A 15-year-old male patient presented with headache and gait disturbance for 1 month. He had no history of convulsion.
NCCT brain shows a well-defined hypodense lesion with internal isodense area in the left cerebellar hemisphere (Fig. 1).
MRI brain shows a well-defined altered signal intensity lesion in left cerebellar hemisphere. The lesion appears hypointense with internal hypo-isointense area on T1 (Fig. 2). On T2W, the lesion appears hyperintense with inner hypointense area. The lesion causes mass effect in the form of compression over 4th ventricle and resultant mild hydrocephalus and periventricular oozing (Fig. 3). On FLAIR, there is mild perilesional oedema (Fig. 4). The lesion does not show diffusion restriction. ADC value of the nodule in the lesion was 1.47 x 10(-3) mm(2)/s. (Fig. 5). On post-contrast T1W, the lesion shows peripheral rim enhancement with mild enhancement of the inner solid component (Figure 6 & 7). The above imaging findings are suggestive of pilocytic astrocytoma.
Biopsy of the lesion showed bipolar cells, rosenthal fibres, multipolar cells and eosinophilic granular bodies.
Pilocytic astrocytoma (PA) is a rare, slow-growing glioma, classified as grade I by the WHO . It is the most common paediatric CNS glial neoplasm and the most common paediatric cerebellar tumour. Pilocytic astrocytoma occurs most commonly in children and young adults, with most cases (75%) manifesting in the first 2 decades of life. No gender predilection is reported. Most of the lesions occur in or near midline, usually arising from the cerebellum, the optic nerve and chiasm, or region of the hypothalamus-thalamus. In adults, the tumour more frequently occurs in the cerebral hemisphere. The association of pilocytic astrocytoma with neurofibromatosis type 1 is well documented .
The macroscopic appearance of PAs is typically well-circumscribed, cyst-like masses with a discrete mural nodule. The name “pilocytic” is derived from the long, hair-like projections that emanate from the neoplastic astrocytes .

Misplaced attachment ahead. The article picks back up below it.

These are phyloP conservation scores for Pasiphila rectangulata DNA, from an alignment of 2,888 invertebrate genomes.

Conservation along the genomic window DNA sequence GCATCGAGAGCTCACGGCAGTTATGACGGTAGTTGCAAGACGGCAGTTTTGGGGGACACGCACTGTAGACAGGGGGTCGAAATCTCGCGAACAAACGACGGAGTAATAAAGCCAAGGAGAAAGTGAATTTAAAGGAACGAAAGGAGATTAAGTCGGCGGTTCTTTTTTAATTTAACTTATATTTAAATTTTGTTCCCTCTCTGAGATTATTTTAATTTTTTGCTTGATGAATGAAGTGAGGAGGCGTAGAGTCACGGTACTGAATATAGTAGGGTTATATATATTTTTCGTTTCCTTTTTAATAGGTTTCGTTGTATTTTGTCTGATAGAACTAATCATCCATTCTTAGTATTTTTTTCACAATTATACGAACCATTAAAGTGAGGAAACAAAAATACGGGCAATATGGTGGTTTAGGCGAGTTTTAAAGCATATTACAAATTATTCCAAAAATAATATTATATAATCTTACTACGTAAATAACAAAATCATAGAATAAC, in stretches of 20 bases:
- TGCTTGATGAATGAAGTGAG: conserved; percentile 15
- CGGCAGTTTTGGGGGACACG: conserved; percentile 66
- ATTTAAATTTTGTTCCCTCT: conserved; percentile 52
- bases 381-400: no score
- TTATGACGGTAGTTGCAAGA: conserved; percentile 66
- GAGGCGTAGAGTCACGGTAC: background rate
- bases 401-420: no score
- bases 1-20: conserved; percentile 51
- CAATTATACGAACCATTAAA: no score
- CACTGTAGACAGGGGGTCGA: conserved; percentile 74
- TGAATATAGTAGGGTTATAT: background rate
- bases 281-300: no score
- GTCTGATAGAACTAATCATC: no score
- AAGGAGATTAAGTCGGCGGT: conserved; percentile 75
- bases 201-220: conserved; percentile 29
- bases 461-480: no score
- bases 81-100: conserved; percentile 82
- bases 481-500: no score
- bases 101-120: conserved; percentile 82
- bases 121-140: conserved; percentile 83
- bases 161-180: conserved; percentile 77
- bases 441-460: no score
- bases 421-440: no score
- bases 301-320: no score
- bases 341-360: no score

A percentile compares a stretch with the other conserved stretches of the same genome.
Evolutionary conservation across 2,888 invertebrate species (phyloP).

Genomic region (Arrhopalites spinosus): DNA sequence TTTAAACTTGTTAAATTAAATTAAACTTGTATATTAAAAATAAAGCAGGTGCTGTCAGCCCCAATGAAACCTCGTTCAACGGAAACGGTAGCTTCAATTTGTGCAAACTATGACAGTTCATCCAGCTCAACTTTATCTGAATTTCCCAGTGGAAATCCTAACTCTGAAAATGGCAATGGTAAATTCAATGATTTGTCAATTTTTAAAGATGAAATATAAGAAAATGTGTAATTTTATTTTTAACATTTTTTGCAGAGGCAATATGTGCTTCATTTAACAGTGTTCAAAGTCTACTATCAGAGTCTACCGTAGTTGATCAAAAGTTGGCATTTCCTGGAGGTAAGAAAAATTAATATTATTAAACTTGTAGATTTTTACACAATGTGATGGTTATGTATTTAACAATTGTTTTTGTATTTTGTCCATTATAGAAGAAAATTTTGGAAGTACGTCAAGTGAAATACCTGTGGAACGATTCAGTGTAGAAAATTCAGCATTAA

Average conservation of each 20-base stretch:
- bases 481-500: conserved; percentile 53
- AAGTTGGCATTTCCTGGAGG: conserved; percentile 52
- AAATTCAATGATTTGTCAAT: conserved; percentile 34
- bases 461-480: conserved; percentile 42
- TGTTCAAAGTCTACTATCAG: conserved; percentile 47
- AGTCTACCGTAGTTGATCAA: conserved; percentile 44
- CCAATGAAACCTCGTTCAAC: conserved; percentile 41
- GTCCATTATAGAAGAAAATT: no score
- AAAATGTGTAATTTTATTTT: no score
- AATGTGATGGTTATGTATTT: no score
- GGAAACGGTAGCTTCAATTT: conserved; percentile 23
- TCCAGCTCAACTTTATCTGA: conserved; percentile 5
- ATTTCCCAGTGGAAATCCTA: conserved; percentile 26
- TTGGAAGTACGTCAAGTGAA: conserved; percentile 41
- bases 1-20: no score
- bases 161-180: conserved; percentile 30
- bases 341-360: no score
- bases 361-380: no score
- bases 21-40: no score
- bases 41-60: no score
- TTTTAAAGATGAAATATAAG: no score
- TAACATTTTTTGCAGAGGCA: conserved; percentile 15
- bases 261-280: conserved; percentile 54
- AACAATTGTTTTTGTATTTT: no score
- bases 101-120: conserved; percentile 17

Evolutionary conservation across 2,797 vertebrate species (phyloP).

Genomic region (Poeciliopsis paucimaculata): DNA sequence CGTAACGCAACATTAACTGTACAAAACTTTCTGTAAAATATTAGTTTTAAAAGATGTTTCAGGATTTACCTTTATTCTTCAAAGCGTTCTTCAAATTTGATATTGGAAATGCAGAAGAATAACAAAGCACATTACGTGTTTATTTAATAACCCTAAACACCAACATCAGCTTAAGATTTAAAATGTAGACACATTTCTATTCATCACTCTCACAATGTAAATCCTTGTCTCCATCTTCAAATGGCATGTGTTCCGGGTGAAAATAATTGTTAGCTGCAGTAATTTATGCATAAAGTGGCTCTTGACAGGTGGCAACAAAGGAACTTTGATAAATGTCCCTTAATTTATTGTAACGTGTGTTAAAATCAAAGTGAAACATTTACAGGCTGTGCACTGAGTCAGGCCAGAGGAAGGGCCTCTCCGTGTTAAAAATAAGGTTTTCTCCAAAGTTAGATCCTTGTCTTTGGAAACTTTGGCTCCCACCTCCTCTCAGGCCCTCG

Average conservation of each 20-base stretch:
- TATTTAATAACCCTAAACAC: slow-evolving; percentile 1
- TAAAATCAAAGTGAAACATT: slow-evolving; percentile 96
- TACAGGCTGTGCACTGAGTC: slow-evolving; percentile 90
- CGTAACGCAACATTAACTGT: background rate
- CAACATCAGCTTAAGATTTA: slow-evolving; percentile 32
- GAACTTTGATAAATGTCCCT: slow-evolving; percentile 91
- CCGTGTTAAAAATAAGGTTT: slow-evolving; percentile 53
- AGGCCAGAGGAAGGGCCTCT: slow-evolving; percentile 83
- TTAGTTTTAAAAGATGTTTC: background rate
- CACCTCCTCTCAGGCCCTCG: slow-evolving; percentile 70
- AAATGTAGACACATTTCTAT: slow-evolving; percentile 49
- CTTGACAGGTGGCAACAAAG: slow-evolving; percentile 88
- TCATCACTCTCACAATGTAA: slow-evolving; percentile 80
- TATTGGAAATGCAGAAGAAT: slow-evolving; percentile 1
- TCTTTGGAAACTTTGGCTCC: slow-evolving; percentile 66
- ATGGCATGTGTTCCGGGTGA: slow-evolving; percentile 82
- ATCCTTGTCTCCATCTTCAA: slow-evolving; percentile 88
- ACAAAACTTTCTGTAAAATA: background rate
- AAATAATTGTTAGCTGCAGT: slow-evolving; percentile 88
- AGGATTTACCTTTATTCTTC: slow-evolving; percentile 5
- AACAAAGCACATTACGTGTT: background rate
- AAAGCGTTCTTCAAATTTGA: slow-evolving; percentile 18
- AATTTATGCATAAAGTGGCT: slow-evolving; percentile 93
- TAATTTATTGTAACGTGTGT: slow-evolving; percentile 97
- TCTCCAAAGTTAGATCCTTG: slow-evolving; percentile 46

Signs and symptoms are usually of several months’ duration and are directly related to the size, location, and presence of associated hydrocephalus. PAs usually follow an indolent course, with an extremely high survival rate .
At CT, most pilocytic astrocytomas have a well demarcated appearance with a round or oval shape smaller than 4 cm in size, cyst-like features, smooth margins, and occasional calcifications. Almost all (94%) enhance, typically intensely, on post-contrast images . At MR imaging, pilocytic astrocytoma is typically isointense to hypointense relative to normal brain with T1-weighted sequences and hyperintense with T2-weighted sequences . The appearance of PA on MRI is variable and depends on the tumour’s size and structure. Four predominant imaging patterns: a mass with a non-enhancing cyst and an intensely enhancing mural nodule; a mass with an enhancing cyst wall and an intensely enhancing mural nodule; necrotic mass with central non-enhancing zone; and predominantly solid mass with minimal to no cyst-like component. However, approximately 50% of the tumours are cystic, with a mural nodule attached to one part of the cyst wall . MR spectroscopy performed on the soft-tissue portions have documented elevation in the choline (Cho) to N-acetylaspartate (NAA) ratio, ranging from 1.80 to 3.40. Elevated Cho/creatine (Cr) and lactate/Cr ratios have also been noted, whereas the NAA/Cr ratio has not been significantly elevated . Differential diagnosis includes ependymoma and medulloblastoma. Ependymomas might have calcifications (50 %) and tend to extend laterally to the cerebellopontine angles, while medulloblastomas tend to disseminate through the CSF spaces to the brain and spine .
Surgical resection is considered the treatment of choice and is generally regarded as curative when a gross total resection is attained .
Differential Diagnosis List